Rather than complementing the lush rolling hills to the west and the expansive San Francisco Bay to the east, this high-tech hub has produced an unending line of dreary office parks full of two-story, cubicle-lined buildings whose main visual goal is to escape notice.
Pictured above, for example, is concept art for Apple’s gigantic new headquarters plan, dubbed “Apple Campus 2,” planned to occupy 175 acres.
Photo: Foster + Partners, cupertino.org
The Red (computer) Scare: Is the Chinese military behind hundreds of hacking instances since 2006? One U.S. computer security firm believes so, fanning concerns that U.S. digital infrastructure, both private and governmental, isn’t up to snuff. From reporter Michael Muskall’s look at Mandiant’s findings:
The hacking activity was likely part of the mandate of the Unit 61398 of China’s People’s Liberation Army, identified in the report as “one of the most persistent of China’s cyber threat actors.” The unit is based in the Pudong New Area, outside of Shanghai from where the computer attacks originate.
Read the report for yourself here, and see if you agree that the recent hacking spree, which has targeted companies from Facebook and Apple to the New York Times and Wall Street Journal, is being dictated by the Chinese government.
Photo: Keith Bedford / Bloomberg
If you build it, porn will come: Vine, the hot new Twitter app that allows users to post six-second video loops, now has an age restriction after users immediately began to flood the app with pornographic clips.
Now when users attempt to download Vine, they are first prompted to confirm that they are at least 17 years old before the app begins installing.
Apple officially announces iPhone 5: As you’ve no doubt heard, the big unveiling was today. Apple says iPhone 5 is thinner and lighter than the previous model, even though it has a bigger screen.
The iPhone 5 features a larger screen and weighs 112 grams, or about 4 ounces, which is 20% lighter than the iPhone 4S. It is also 18% thinner, Apple’s marketing chief Phil Schiller said. It has an improved A6 processor that is twice as fast as its predecessor, high-speed 4G LTE connectivity and a widescreen aspect ratio.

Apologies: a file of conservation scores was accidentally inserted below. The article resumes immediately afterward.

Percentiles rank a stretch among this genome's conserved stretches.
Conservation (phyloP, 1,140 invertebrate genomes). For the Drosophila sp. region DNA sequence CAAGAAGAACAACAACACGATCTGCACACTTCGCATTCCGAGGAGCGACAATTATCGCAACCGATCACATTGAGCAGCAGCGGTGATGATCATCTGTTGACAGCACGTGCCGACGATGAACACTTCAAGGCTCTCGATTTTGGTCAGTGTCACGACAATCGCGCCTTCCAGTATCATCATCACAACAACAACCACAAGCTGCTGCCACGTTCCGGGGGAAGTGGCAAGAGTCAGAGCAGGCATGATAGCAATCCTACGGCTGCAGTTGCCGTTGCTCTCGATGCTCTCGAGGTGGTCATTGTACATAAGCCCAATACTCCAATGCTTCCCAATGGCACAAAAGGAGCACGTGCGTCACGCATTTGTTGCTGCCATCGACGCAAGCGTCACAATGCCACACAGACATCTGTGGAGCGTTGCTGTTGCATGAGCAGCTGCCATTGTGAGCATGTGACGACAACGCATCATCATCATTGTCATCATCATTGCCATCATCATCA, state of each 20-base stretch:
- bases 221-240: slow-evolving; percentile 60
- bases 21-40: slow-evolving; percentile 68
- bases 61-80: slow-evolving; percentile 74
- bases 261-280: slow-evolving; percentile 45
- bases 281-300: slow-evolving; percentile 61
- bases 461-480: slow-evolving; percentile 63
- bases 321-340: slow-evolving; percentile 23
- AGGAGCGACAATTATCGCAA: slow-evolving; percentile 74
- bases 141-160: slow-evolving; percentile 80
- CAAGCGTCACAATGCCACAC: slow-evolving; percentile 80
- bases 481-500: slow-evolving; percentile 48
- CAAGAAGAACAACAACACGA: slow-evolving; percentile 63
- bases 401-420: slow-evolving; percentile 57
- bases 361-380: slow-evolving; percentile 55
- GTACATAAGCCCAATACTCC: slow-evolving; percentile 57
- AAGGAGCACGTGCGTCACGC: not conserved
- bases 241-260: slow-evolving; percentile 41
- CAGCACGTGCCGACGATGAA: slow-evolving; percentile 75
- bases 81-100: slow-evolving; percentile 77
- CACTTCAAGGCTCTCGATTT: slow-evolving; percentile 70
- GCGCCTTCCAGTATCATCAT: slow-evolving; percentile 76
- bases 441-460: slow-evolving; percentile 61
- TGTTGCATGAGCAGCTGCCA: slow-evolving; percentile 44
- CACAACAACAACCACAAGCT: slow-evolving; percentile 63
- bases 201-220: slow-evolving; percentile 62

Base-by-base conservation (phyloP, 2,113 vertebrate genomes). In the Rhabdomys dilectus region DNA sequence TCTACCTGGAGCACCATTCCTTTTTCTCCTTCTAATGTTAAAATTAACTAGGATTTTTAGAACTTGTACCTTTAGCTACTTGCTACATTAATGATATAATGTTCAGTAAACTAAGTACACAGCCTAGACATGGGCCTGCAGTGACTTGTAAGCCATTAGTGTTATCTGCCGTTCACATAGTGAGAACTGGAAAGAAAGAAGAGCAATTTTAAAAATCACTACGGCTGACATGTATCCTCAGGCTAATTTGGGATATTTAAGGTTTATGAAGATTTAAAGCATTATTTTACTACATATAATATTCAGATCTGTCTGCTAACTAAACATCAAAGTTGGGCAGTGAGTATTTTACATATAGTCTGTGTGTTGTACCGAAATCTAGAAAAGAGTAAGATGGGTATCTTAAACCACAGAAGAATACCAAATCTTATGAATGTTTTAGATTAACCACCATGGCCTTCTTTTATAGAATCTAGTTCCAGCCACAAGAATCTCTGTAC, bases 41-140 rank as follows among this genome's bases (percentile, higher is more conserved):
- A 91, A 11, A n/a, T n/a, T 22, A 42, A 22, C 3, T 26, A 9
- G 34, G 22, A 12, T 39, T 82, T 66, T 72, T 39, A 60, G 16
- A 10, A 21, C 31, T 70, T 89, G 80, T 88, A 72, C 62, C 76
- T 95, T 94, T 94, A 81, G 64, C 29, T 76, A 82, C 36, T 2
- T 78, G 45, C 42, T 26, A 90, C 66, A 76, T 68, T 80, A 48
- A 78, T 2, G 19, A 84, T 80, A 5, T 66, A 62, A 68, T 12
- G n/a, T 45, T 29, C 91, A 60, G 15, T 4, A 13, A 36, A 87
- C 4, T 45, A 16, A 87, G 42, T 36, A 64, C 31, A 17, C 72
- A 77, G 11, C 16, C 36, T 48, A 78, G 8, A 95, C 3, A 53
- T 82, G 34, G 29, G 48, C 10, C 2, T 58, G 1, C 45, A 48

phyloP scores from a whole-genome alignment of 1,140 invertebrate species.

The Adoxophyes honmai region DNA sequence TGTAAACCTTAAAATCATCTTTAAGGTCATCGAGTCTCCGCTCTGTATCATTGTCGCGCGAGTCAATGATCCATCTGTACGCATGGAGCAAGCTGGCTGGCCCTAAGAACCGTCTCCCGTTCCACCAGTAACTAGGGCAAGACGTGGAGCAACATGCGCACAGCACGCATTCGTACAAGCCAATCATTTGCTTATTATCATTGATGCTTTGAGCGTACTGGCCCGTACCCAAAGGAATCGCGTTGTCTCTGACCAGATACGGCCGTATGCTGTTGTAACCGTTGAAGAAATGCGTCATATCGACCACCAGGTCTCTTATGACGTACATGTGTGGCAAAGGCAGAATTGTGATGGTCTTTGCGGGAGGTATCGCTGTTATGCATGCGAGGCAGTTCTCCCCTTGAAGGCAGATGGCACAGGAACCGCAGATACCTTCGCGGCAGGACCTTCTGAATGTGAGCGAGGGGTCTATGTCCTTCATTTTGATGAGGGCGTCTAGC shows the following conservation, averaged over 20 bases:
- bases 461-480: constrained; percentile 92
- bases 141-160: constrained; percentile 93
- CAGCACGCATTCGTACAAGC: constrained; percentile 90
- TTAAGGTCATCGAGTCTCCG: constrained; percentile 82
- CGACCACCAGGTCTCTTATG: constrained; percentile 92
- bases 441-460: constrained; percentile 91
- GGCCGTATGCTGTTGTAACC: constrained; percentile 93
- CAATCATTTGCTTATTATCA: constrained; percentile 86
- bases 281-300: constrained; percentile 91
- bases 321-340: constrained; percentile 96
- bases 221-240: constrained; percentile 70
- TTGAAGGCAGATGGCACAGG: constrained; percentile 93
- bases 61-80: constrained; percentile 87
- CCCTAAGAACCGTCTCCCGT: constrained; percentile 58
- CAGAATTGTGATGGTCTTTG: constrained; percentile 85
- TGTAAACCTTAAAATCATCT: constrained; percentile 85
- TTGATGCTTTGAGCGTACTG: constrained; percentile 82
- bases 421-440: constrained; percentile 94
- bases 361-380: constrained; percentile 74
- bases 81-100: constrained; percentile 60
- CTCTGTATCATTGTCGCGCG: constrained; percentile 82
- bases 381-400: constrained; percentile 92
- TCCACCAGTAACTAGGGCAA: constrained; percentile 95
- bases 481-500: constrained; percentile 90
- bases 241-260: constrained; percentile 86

Apple has also improved the device’s battery life and updated both of its cameras, giving its front camera 720p HD video. The company also announced a smaller dock connector for the device and a new cable charger named Lightning that is 80% smaller than its predecessor.
Video: Apple’s CEO Tim Cook introduces iPhone 5 to a packed house. Credit: Associated Press
Sony, with its appreciation for style, had gotten the famous designer Issey Miyake to create its uniform. It was a jacket made of rip-stop nylon with sleeves that could unzip to make it a vest. So Jobs called Issey Miyake and asked him to design a vest for Apple…
Steve Jobs’ virtual DNA to be fostered in Apple University: To survive its late founder, Apple and Steve Jobs planned a training program in which company executives will be taught to think like him, in “a forum to impart that DNA to future generations.” Key to this effort is Joel Podolny, former Yale Business School dean.
Photo: Steve Jobs helped plan Apple University — an executive training program to help Apple carry on without him. Credit: Michael Robinson Chavez / Los Angeles Times
Times reporter David Sarno tweets from Cupertino.
Apple designer Jonathan Ive enters a new era: The synergy between “Jony” Ive and Steve Jobs set into motion a decade of hits from the iPod to the iPad. Now Apple will be counting on Ive to deliver breakthrough designs without much input from Jobs.
Photo: Apple’s then-CEO Steve Jobs talks about designer Jonathan Ive at a 2008 meeting in Cupertino, Calif. Credit: Paul Sakuma / Associated Press